This lab illustrates two extremely important fields in the realm of computer science and mathematics.
In transmission and storage mediums, data is subject to various types of noise, distortion, and interference. In other words, errors can be introduced, so that what is transmitted or retrieved from storage can be slightly (or sometimes not so slightly) different from the input.
The theory and practice of error-correcting coding is concerned with the protection of digital information against the errors that occur during data transmission or storage.
As information transfer by remote computing and development of massive information storage and retrieval systems witnesses tremendous growth, the importance of compressing data increases. Data compression is the representation of data by more efficient codes. Data compression results from the elimination of redundant fields of information while representing the data elements in the remaining fields with as few logical indicators as possible. Data compression is used to reduce storage requirements and overall program execution time. Execution time may decrease because, even though encoding/decoding requires additional program instruction, the retrieval of data requires fewer disk accesses.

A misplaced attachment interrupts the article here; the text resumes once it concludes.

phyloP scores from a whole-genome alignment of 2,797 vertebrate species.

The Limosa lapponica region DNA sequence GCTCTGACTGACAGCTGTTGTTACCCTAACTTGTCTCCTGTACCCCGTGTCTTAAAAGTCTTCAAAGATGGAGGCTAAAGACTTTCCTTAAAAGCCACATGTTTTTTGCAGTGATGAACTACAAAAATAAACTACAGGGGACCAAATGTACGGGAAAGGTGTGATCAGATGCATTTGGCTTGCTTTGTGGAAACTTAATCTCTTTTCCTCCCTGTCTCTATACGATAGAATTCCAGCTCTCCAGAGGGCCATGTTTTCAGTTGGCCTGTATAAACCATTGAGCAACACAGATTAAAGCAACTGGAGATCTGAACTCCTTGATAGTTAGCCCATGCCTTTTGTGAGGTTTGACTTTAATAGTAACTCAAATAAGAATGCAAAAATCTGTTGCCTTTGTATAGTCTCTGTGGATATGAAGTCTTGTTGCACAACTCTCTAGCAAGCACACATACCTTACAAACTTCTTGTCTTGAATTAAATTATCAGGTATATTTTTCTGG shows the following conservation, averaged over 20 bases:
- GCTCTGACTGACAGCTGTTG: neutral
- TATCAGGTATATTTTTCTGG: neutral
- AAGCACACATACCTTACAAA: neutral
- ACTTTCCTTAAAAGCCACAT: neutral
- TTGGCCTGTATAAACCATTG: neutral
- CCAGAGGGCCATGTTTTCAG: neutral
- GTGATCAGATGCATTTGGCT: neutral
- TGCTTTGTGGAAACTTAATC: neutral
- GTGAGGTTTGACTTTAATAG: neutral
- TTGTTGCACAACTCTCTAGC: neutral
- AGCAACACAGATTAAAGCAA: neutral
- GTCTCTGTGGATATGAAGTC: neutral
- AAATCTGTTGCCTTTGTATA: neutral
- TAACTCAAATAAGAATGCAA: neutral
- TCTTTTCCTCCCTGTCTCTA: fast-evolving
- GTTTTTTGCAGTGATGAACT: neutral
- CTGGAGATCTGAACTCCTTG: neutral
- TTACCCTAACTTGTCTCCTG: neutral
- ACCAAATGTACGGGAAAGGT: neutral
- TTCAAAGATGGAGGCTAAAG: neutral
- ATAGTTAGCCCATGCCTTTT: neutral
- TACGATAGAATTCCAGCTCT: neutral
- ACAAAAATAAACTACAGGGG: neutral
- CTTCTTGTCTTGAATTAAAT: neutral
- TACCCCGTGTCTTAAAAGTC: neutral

There are two main subdivisions of data compression: lossless and lossy. In lossless data compression, data can be decoded to its original format without error. In lossy compression, the data cannot be decoded quite to its original form, but the small alteration of the data is considered to be a "negligible" variance in the information.
Links to the problem sets on this page will be available gradually corresponding to the course schedule.
Error correction & compression :
Part 1. Error detection and error-correcting codes. How a scratched CD can play flawlessly. ASCII Encoding. Hamming Code.
Part 2. The big sqze: lossless compression of texts. Lempel-Ziv algorithm. Image compression.